President-elect Trump Nominates Representative Tom Price, M.D. as HHS Secretary and Seema Verma as CMS Administrator – President-elect Trump stated that Rep. Price, an orthopedic surgeon, six-term Member of Congress, and Chairman of the Budget Committee, “has earned a reputation for being a tireless problem solver and the go-to expert on healthcare policy, making him the ideal choice to serve in this capacity,” and that he is “exceptionally qualified to shepherd our commitment to repeal and replace Obamacare and bring affordable and accessible healthcare to every American.”
Rep. Price was one of the first Members of Congress to draft a full replacement to the Affordable Care Act (ACA) and has been a leader the House’s efforts to repeal and replace portions of the ACA. Speaker Paul Ryan (R-WI) praised the selection, noting that Rep. Price “has made health care his life’s work. He is the absolute perfect choice for HHS Secretary.” A member of the House Doctors’ Caucus, Rep. Price has supported converting Medicaid into block grants to states as well as moving Medicare from a “defined benefit” to a “defined contribution.” In addition to serving as Chairman of the Budget Committee, Rep. Price is a senior member of the House Ways and Means Committee and has served as Chairman of the Republican Study Committee and the Republican Policy Committee. Prior to his election to Congress, Rep. Price served in the Georgia General Assembly, rising to be the first Republican Senate Majority Leader in the history of Georgia in 2003. Rep. Price moved to Georgia from Michigan for his orthopedic surgery residency at Emory University, where he continued as an Assistant Professor, in addition to working in private practice and serving as the Medical Director of the Orthopedic Clinic at Grady Memorial Hospital in Atlanta. If confirmed by the Senate, Rep. Price would be the first physician to lead HHS since Louis Sullivan, who served as HHS Secretary from 1989-1993.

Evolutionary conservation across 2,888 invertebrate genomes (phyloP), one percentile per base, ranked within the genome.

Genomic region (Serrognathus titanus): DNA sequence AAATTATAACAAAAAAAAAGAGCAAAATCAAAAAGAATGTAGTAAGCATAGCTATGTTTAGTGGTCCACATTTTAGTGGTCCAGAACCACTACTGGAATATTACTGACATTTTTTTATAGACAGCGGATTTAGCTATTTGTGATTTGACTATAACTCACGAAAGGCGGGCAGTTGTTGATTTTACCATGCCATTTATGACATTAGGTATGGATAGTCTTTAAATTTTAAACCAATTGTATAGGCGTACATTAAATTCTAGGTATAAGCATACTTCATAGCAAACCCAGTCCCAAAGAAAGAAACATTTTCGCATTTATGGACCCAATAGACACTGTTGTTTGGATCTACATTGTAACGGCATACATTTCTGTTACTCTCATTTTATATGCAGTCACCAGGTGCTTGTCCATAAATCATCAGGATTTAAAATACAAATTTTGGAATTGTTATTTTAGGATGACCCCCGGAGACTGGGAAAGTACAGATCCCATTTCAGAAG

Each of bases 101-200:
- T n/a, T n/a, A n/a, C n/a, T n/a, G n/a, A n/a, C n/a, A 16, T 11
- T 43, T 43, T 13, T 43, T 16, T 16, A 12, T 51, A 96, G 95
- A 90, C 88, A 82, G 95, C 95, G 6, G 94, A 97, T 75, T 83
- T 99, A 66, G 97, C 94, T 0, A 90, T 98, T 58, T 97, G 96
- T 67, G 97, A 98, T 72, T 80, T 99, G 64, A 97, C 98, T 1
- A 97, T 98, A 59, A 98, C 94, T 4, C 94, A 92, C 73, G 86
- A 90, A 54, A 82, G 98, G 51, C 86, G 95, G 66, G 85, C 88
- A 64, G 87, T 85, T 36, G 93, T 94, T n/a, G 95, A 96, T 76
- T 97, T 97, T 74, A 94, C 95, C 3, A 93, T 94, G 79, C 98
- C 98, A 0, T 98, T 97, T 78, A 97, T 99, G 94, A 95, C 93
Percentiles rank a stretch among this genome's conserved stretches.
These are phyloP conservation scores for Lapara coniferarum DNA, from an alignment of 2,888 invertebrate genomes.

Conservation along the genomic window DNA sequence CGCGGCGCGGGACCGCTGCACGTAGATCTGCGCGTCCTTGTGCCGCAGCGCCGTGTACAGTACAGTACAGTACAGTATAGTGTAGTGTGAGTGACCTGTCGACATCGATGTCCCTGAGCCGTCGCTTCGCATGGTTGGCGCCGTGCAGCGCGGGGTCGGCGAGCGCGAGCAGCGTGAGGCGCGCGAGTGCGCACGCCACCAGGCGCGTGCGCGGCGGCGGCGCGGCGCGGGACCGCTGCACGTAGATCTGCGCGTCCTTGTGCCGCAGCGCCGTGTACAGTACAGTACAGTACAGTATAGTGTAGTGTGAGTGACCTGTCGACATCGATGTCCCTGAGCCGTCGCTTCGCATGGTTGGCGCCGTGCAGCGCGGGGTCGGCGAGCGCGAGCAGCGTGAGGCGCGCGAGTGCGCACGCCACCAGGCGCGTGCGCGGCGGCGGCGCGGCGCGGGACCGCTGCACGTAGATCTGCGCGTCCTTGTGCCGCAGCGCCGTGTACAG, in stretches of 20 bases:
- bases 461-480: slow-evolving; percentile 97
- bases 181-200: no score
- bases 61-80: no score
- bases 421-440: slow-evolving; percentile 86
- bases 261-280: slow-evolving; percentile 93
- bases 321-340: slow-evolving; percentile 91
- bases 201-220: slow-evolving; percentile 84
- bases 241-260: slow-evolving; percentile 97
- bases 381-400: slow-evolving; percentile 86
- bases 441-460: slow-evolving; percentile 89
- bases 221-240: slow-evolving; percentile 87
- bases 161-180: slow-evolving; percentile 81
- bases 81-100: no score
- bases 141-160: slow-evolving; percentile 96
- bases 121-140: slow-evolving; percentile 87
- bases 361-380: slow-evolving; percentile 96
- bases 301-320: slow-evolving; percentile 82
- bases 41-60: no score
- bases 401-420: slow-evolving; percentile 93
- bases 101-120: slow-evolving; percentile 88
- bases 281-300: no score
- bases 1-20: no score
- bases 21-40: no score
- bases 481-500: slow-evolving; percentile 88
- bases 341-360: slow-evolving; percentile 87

Seema Verma, the nominee for CMS Administrator, is the president, CEO and founder of the healthcare consulting firm SVC Inc. and also worked with Vice President-elect Mike Pence, the governor of Indiana, to design Indiana’s Medicaid expansion plan, known as the Healthy Indiana Plan (HIP) 2.0. HIP 2.0, which went into effect early last year, applied more conservative principles to Medicaid, such as requiring individuals to make a small monthly payment to have access to health insurance. Failure to make a payment could result in six-month lockout from coverage. Verma’s firm has consulted with other Republican-led states, such as Iowa, Ohio and Kentucky, on their Medicaid expansion plans. President-elect Trump has said of Verma, “She has decades of experience advising on Medicare and Medicaid policy and helping states navigate our complicated systems. Together, Chairman Price and Seema Verma are the dream team that will transform our healthcare system for the benefit of all Americans.”
Reporter, Allison Kassir, Washington, D.C., +1 202 626 5600, email@example.com.
House Passes 21st Century Cures Act — On November 30, 2016, the House of Representatives passed the 21st Century Cures Act, a bill intended to modernize health care delivery and speed up and improve medical research and innovations by removing bureaucratic obstacles. If enacted, the bill would provide (i) the National Institute of Health (NIH) with over $4.8 billion in funding over the next ten years to fund cancer research and other health innovation projects, (ii) the FDA with $500 million in funding over ten years to help move drugs and medical devices to patients more quickly while maintaining safety and effectiveness standards, and (iii) $1 billion over two years for grants to states to supplement opioid prevention and treatment activities, including improving prescription drug monitoring programs, implementing prevention activities, training health care providers, and expanding access to opioid treatment programs. The bill is expected to pass the Senate later this week.
The bill contains sweeping legislation with provisions on FDA and NIH research prioritization, medication review, medication and medical device development, and mental health reforms, among numerous others. As to the FDA provisions, the bill would: